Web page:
Kneel on a pad while placing your elbows on a flat bench. While holding onto a dowel or even a golf club with a shoulder width palms up grip, sit the hips back while maintaining neutral lumbar spine. Exhale as you sink the hips back and pull your hands back over the back of your head.
Programming: Use as part of a dynamic warm-up or cool down for 2 sets of 6-10 reps.
T-Spine Extension Stretch:
When working with golfers elbow, remember to base your exercises off of the current symptoms. If the elbow is currently aggravated, first ice and try getting some soft tissue work done.
1) Banded flexion and extension exercises, with open fist.
Programming: Use as a filler exercise in between main exercises for 2 sets of 10-15 reps.
If the elbow feels good, you can incorporate some more grip work, with a focus on building up the forearm muscles. Have your client try some basic forearm curls, hammer curls, or my personal favorite, farmer carries.
1) Farmer carries. Focus on keeping the scapula locked in place, and not letting the weights swing.
Off- Set Farmer Carry:
2) Progression: One-arm – bottoms up kettle bell waiter carry (this can easily be regressed to a bottoms-up carry in the rack position). This works grip strength as well, so avoid it if your client is dealing with forearm or elbow pain.
Bottoms Up 1-Arm KB Water Carry:
Programming: Use as a filler exercise between main lifts, carry for 20-40 yards for 3-4 sets.
3) One arm low trap/Y-Raise. Lying on a table or a bench, have the client raise thumbs to the ceiling in a “Y”. Make sure the client is retracting from the scapula and not shrugging up the traps. The main goal is to activate the lower trap area and get a slight upward rotation in the scapula.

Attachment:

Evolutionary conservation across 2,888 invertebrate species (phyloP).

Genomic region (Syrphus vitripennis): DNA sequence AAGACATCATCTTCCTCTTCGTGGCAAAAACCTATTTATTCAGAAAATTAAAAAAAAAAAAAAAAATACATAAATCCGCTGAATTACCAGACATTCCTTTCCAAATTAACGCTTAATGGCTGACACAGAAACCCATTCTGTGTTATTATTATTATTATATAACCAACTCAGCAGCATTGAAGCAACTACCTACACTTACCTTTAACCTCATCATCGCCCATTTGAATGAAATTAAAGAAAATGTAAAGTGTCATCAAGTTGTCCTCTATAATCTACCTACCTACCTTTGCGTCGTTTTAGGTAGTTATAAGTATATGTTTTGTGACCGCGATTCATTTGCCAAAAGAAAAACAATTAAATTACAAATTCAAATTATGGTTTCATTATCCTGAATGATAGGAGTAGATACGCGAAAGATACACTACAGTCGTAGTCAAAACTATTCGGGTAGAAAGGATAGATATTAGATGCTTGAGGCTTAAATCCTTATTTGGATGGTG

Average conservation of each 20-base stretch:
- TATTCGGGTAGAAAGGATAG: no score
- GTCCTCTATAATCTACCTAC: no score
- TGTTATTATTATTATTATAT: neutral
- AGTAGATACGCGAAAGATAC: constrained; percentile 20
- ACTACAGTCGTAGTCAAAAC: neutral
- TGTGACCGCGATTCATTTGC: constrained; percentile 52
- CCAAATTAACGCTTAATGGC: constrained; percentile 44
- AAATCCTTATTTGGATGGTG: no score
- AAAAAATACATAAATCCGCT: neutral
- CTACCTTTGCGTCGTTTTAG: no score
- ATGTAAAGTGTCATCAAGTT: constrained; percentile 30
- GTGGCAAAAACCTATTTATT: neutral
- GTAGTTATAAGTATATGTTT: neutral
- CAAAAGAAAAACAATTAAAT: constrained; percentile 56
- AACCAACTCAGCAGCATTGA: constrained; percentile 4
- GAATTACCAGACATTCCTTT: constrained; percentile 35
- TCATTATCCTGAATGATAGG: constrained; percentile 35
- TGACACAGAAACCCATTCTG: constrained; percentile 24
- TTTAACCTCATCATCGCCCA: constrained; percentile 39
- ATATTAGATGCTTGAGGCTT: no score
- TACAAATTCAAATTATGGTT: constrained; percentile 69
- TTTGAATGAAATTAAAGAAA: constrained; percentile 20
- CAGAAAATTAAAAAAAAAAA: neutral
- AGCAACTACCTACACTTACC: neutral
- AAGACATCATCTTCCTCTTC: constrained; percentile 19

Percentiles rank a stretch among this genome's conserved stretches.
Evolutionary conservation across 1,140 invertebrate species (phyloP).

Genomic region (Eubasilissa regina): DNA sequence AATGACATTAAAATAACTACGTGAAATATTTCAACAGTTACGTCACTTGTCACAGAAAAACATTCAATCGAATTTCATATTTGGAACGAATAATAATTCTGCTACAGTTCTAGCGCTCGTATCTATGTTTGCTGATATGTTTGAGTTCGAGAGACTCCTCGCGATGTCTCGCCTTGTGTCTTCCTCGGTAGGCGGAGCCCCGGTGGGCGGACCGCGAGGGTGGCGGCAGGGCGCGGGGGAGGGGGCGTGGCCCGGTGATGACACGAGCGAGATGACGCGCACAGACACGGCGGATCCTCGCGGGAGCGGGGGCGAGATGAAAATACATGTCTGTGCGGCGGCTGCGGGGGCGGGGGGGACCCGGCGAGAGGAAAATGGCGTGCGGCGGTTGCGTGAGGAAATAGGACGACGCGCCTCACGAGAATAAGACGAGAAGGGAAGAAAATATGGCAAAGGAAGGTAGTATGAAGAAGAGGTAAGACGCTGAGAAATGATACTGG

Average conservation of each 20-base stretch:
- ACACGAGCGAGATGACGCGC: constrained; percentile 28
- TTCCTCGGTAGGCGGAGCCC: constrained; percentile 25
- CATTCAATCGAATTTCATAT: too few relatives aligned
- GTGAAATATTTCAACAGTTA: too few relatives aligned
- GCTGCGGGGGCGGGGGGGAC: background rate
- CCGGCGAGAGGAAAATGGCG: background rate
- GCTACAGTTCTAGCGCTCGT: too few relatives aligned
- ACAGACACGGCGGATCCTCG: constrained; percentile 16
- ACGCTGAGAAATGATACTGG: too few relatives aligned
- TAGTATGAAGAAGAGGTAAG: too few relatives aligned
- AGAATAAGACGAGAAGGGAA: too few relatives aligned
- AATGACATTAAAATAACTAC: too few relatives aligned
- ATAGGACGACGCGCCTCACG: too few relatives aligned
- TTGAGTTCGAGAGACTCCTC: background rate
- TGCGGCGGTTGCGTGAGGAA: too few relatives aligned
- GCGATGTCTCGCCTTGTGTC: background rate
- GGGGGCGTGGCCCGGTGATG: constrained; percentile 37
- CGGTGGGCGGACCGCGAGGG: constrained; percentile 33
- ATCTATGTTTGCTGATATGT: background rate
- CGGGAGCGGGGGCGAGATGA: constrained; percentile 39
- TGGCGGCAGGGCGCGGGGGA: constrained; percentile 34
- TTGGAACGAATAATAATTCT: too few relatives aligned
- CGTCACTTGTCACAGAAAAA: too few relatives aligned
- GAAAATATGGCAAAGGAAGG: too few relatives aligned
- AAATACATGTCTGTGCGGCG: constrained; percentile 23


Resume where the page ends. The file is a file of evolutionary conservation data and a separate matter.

Programming: Start un- weighted, with 2-second hold at the top for 2 sets of 6-8 reps.
Prone Low Trap Raise
Try these exercises if these three common problems show up in your clients and re-screen after a few weeks of work. Once these mobility and stability issues have been cleared up in your golfers, then it’s time to start training for power!
Just because golf is a rotational sport doesn’t mean that all exercises must be rotational cable chops.
When the swing is broken down, we see hip rotation, hip extension, and the upper body follows suit. Powerful hip extension is one of the big keys for a powerful golf swing.
The first exercise for increasing hip extension strength is…
1) The Deadlift
Glutes are the king of power in the golf swing. There are many variations of the deadlift, but my preference with golfers is either a rack barbell deadlift, or a dumbbell deadlift from a bench. I do this to decrease the range of motion (especially for my older clients who may have history of low back problems), while still allowing good hip extension and glute firing to occur.